Director of A Plastic Ocean explains plastic's devastating impact on our oceans and what we can do to save marine life

Director of A Plastic Ocean explains plastic's devastating impact on our oceans and what we can do to save marine life


From left to right: Eugenie Chow, Craig Leeson and Jeanie Li discuss the importance of reducing plastic waste. Craig's rescue dog, Boris, makes an appearance too.
Photo: Rhea Mogul/SCMP

In a world that relies so heavily on plastic, it’s almost impossible to avoid using plastic products such as shopping bags, drink bottles, and toothbrushes. Only a small proportion of the plastic we use is recycled; most of it ends up in landfills, and sadly, in our oceans.

Plastic pollution is rising at an alarming rate. This issue affects the well-being of many animals, as well as humans.

The award-winning documentary A Plastic Ocean by Australian journalist Craig Leeson investigates the devastating impact plastic has had on our environment, especially our marine life. Young Post sat down with Leeson to discuss the importance of creating less plastic waste.

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Some scientists say that plastic pollution is an even bigger issue than climate change. It doesn’t just involve the bits of plastic in the ocean, but also the toxic substances plastic can release into the water as it decomposes.

“We started this project eight years ago when there was little science on it. Very few people knew about the issue,” said Leeson. “We had to go out with teams of scientists and travel around the world to prove that what we were seeing and what we were filming was actually causing a problem.”

The documentary highlights the harm plastic in the ocean is inflicting upon our wildlife. Many animals unintentionally eat plastic floating around their environment. Turtles, for example, often mistake plastic bags for jellyfish and eat them. A dead bird examined in the film had more than 200 pieces of plastic in its body.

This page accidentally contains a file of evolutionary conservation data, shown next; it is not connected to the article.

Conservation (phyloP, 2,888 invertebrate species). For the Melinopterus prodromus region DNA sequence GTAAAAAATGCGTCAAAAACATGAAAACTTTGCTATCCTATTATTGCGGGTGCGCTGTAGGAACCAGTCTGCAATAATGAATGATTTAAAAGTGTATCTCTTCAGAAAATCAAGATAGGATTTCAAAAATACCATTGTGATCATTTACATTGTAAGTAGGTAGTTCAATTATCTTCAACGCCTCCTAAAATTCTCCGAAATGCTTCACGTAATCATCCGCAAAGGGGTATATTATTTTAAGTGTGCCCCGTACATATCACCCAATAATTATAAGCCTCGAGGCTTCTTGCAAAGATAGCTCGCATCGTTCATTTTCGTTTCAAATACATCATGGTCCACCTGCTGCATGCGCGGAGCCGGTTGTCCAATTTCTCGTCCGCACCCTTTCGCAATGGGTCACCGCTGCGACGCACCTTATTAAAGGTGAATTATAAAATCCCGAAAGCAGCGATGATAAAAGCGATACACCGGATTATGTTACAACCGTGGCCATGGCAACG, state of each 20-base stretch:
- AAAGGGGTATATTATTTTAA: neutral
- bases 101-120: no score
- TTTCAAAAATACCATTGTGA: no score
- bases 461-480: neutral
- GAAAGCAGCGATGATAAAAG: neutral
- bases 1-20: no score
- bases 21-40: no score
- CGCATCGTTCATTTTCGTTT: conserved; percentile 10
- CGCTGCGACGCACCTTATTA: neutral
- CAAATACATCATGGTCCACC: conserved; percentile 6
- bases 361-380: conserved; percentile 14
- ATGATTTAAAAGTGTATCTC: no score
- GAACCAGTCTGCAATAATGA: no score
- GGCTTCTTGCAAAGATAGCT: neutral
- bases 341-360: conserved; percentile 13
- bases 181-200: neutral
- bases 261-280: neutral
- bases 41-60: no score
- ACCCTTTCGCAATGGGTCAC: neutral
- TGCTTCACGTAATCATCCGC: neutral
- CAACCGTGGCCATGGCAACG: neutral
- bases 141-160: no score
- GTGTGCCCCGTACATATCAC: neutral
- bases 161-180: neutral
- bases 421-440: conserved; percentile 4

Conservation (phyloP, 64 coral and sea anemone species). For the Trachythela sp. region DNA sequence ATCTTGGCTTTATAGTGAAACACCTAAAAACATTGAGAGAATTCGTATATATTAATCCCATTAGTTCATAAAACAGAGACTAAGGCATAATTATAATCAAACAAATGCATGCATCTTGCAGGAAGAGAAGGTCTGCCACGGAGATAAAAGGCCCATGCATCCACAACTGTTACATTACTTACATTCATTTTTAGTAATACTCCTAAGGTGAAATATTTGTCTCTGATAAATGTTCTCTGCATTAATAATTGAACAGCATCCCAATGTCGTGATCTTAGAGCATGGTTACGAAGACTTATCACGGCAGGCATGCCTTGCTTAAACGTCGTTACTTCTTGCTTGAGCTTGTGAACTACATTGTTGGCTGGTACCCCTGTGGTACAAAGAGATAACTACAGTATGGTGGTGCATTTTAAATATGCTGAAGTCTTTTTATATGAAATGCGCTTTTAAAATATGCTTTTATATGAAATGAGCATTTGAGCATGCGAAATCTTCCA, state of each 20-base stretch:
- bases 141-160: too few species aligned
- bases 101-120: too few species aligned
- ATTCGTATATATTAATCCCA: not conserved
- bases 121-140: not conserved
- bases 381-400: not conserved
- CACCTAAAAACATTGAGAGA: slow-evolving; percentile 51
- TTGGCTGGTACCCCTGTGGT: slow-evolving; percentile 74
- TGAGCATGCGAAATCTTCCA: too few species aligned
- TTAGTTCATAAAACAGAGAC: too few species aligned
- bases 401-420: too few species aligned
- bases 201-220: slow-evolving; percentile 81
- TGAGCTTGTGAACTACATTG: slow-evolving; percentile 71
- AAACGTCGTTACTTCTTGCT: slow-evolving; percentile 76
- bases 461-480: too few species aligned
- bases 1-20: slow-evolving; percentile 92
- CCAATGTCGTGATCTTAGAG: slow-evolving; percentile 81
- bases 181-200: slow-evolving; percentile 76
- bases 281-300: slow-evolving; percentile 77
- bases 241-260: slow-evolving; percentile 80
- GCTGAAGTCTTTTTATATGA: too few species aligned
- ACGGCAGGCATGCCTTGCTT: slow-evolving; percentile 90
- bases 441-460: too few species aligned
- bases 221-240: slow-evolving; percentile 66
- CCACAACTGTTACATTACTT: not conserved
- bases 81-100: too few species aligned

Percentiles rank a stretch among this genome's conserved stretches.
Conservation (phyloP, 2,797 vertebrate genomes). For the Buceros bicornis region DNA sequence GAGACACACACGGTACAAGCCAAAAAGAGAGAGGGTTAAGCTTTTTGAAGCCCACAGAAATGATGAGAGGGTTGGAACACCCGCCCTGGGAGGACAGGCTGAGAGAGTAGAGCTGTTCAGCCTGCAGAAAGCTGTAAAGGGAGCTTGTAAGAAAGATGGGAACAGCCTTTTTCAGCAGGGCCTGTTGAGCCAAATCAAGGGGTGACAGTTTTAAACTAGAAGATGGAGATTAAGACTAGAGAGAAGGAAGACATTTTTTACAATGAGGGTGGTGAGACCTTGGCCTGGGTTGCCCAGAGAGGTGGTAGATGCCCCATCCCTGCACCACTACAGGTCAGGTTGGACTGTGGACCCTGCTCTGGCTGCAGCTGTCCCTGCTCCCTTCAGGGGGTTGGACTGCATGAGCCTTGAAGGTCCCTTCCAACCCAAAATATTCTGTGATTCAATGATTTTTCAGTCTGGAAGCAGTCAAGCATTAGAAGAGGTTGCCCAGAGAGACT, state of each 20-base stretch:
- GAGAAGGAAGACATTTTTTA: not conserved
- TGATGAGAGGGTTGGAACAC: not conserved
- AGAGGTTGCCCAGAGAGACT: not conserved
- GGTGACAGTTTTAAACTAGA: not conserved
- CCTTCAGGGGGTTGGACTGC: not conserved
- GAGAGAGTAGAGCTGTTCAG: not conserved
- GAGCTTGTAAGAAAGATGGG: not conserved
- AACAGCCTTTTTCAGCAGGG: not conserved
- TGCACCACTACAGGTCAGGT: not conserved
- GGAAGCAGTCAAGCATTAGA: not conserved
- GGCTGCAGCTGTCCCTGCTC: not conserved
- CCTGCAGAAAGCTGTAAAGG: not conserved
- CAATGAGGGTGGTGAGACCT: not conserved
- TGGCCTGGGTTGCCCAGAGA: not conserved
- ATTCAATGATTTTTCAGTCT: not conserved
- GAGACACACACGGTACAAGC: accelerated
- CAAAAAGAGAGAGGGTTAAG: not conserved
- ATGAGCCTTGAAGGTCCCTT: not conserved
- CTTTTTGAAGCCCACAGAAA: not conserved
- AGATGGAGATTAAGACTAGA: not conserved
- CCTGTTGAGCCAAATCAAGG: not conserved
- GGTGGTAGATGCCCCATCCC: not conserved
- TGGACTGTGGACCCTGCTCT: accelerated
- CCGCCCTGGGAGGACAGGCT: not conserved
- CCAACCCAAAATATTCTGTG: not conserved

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As many of us eat fish and other sea creatures, the amount of plastic that enters our bodies should be a major concern to us. But how can we fix this problem?

“Most of these single use plastics have an average lifespan of about 12 minutes; this stuff shouldn’t be in the environment,” said Leeson, going on to explain the measures he takes to reduce his plastic consumption in Hong Kong.

Leeson is somewhat of a celebrity at his local Park ‘n’ Shop. Employees shudder when he arrives at the supermarket till, as he always makes a point of removing the unnecessary plastic packaging wrapped around his food, before calling the general manager to ask him to dispose of it correctly.

Hong Kong’s beaches covered with polluting plastic litter

He believes that if more people join the Trash the Checkout movement – coined by conservation group Sea Shepherd’s Gary Stokes – manufacturers will become more aware of the problem and will hopefully get rid of the unnecessary plastic packaging.

“I mean, bananas have their own perfect packaging – why do we need to wrap individual bananas with plastic?” he says, raising his voice in disgust.

“When we started filming eight years ago, there was virtually no awareness of the problem. Just changing one life makes it worthwhile. If you change the way just one person thinks, other people will ask them why they do it. It starts with one person, and hopefully, it ends up being a movement.”

It is up to us to make a change and move away from encouraging the plastic culture. Our marine animals deserve to live in a plastic-free ocean.

Edited by Nicole Moraleda 

This article appeared in the Young Post print edition as
Be the change you want to sea


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